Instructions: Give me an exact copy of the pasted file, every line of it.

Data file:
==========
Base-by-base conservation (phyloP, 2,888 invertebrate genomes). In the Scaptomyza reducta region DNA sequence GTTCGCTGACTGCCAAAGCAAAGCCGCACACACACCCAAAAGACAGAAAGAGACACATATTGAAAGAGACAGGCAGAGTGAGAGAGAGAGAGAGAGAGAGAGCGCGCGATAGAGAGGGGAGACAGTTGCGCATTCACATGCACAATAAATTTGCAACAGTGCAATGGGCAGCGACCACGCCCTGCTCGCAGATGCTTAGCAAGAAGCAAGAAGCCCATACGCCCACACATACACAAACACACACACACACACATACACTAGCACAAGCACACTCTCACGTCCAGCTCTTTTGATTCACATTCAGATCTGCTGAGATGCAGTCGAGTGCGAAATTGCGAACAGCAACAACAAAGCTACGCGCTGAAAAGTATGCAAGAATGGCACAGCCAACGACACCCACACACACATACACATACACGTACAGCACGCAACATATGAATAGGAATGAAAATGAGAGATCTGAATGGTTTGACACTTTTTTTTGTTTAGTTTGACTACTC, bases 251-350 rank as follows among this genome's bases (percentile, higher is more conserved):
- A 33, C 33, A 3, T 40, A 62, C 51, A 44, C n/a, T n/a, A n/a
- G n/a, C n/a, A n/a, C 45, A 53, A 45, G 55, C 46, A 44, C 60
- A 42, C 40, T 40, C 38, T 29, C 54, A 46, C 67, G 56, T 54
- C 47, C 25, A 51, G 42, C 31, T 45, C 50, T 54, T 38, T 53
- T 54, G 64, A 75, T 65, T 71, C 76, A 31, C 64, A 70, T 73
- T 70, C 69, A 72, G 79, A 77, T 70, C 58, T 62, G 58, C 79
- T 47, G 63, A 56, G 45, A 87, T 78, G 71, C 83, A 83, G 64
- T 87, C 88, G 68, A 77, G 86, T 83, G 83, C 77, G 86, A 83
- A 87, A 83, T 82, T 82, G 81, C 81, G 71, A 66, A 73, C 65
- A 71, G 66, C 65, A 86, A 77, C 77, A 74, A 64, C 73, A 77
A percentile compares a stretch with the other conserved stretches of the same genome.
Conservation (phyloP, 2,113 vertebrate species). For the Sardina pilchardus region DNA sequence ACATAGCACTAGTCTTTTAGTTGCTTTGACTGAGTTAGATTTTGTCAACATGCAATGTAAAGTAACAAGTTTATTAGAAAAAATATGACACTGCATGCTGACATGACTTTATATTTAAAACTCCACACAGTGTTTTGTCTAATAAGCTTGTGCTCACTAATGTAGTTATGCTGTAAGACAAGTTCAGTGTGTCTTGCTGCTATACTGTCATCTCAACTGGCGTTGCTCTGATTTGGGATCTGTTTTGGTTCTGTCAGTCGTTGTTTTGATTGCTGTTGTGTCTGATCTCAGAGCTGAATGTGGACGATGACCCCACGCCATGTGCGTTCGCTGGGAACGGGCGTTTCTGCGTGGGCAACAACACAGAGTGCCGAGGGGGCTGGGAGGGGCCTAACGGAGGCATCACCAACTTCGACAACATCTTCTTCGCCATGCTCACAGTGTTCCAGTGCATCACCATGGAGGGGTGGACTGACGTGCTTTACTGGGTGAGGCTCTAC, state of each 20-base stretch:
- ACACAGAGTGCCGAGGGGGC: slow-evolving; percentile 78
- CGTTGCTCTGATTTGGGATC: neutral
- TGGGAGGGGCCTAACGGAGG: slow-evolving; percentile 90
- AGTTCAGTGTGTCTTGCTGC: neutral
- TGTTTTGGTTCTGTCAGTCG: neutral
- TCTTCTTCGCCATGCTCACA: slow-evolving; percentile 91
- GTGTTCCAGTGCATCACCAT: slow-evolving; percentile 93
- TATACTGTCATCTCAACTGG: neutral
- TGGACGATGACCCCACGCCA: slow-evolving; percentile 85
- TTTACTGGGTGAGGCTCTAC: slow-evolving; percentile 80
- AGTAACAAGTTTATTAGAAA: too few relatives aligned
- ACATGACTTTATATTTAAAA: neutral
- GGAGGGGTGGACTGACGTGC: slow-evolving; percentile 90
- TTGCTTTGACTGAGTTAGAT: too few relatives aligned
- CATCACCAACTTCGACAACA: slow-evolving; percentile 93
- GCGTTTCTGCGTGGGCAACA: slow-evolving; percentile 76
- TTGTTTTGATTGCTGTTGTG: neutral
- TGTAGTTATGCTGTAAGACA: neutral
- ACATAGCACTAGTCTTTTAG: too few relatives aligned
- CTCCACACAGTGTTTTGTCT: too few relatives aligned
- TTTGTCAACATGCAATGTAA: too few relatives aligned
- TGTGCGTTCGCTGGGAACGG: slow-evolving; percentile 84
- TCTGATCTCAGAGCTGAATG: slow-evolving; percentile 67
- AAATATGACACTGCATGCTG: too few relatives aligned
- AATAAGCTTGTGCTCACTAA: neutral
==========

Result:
Base-by-base conservation (phyloP, 2,888 invertebrate genomes). In the Scaptomyza reducta region DNA sequence GTTCGCTGACTGCCAAAGCAAAGCCGCACACACACCCAAAAGACAGAAAGAGACACATATTGAAAGAGACAGGCAGAGTGAGAGAGAGAGAGAGAGAGAGAGCGCGCGATAGAGAGGGGAGACAGTTGCGCATTCACATGCACAATAAATTTGCAACAGTGCAATGGGCAGCGACCACGCCCTGCTCGCAGATGCTTAGCAAGAAGCAAGAAGCCCATACGCCCACACATACACAAACACACACACACACACATACACTAGCACAAGCACACTCTCACGTCCAGCTCTTTTGATTCACATTCAGATCTGCTGAGATGCAGTCGAGTGCGAAATTGCGAACAGCAACAACAAAGCTACGCGCTGAAAAGTATGCAAGAATGGCACAGCCAACGACACCCACACACACATACACATACACGTACAGCACGCAACATATGAATAGGAATGAAAATGAGAGATCTGAATGGTTTGACACTTTTTTTTGTTTAGTTTGACTACTC, bases 251-350 rank as follows among this genome's bases (percentile, higher is more conserved):
- A 33, C 33, A 3, T 40, A 62, C 51, A 44, C n/a, T n/a, A n/a
- G n/a, C n/a, A n/a, C 45, A 53, A 45, G 55, C 46, A 44, C 60
- A 42, C 40, T 40, C 38, T 29, C 54, A 46, C 67, G 56, T 54
- C 47, C 25, A 51, G 42, C 31, T 45, C 50, T 54, T 38, T 53
- T 54, G 64, A 75, T 65, T 71, C 76, A 31, C 64, A 70, T 73
- T 70, C 69, A 72, G 79, A 77, T 70, C 58, T 62, G 58, C 79
- T 47, G 63, A 56, G 45, A 87, T 78, G 71, C 83, A 83, G 64
- T 87, C 88, G 68, A 77, G 86, T 83, G 83, C 77, G 86, A 83
- A 87, A 83, T 82, T 82, G 81, C 81, G 71, A 66, A 73, C 65
- A 71, G 66, C 65, A 86, A 77, C 77, A 74, A 64, C 73, A 77
A percentile compares a stretch with the other conserved stretches of the same genome.
Conservation (phyloP, 2,113 vertebrate species). For the Sardina pilchardus region DNA sequence ACATAGCACTAGTCTTTTAGTTGCTTTGACTGAGTTAGATTTTGTCAACATGCAATGTAAAGTAACAAGTTTATTAGAAAAAATATGACACTGCATGCTGACATGACTTTATATTTAAAACTCCACACAGTGTTTTGTCTAATAAGCTTGTGCTCACTAATGTAGTTATGCTGTAAGACAAGTTCAGTGTGTCTTGCTGCTATACTGTCATCTCAACTGGCGTTGCTCTGATTTGGGATCTGTTTTGGTTCTGTCAGTCGTTGTTTTGATTGCTGTTGTGTCTGATCTCAGAGCTGAATGTGGACGATGACCCCACGCCATGTGCGTTCGCTGGGAACGGGCGTTTCTGCGTGGGCAACAACACAGAGTGCCGAGGGGGCTGGGAGGGGCCTAACGGAGGCATCACCAACTTCGACAACATCTTCTTCGCCATGCTCACAGTGTTCCAGTGCATCACCATGGAGGGGTGGACTGACGTGCTTTACTGGGTGAGGCTCTAC, state of each 20-base stretch:
- ACACAGAGTGCCGAGGGGGC: slow-evolving; percentile 78
- CGTTGCTCTGATTTGGGATC: neutral
- TGGGAGGGGCCTAACGGAGG: slow-evolving; percentile 90
- AGTTCAGTGTGTCTTGCTGC: neutral
- TGTTTTGGTTCTGTCAGTCG: neutral
- TCTTCTTCGCCATGCTCACA: slow-evolving; percentile 91
- GTGTTCCAGTGCATCACCAT: slow-evolving; percentile 93
- TATACTGTCATCTCAACTGG: neutral
- TGGACGATGACCCCACGCCA: slow-evolving; percentile 85
- TTTACTGGGTGAGGCTCTAC: slow-evolving; percentile 80
- AGTAACAAGTTTATTAGAAA: too few relatives aligned
- ACATGACTTTATATTTAAAA: neutral
- GGAGGGGTGGACTGACGTGC: slow-evolving; percentile 90
- TTGCTTTGACTGAGTTAGAT: too few relatives aligned
- CATCACCAACTTCGACAACA: slow-evolving; percentile 93
- GCGTTTCTGCGTGGGCAACA: slow-evolving; percentile 76
- TTGTTTTGATTGCTGTTGTG: neutral
- TGTAGTTATGCTGTAAGACA: neutral
- ACATAGCACTAGTCTTTTAG: too few relatives aligned
- CTCCACACAGTGTTTTGTCT: too few relatives aligned
- TTTGTCAACATGCAATGTAA: too few relatives aligned
- TGTGCGTTCGCTGGGAACGG: slow-evolving; percentile 84
- TCTGATCTCAGAGCTGAATG: slow-evolving; percentile 67
- AAATATGACACTGCATGCTG: too few relatives aligned
- AATAAGCTTGTGCTCACTAA: neutral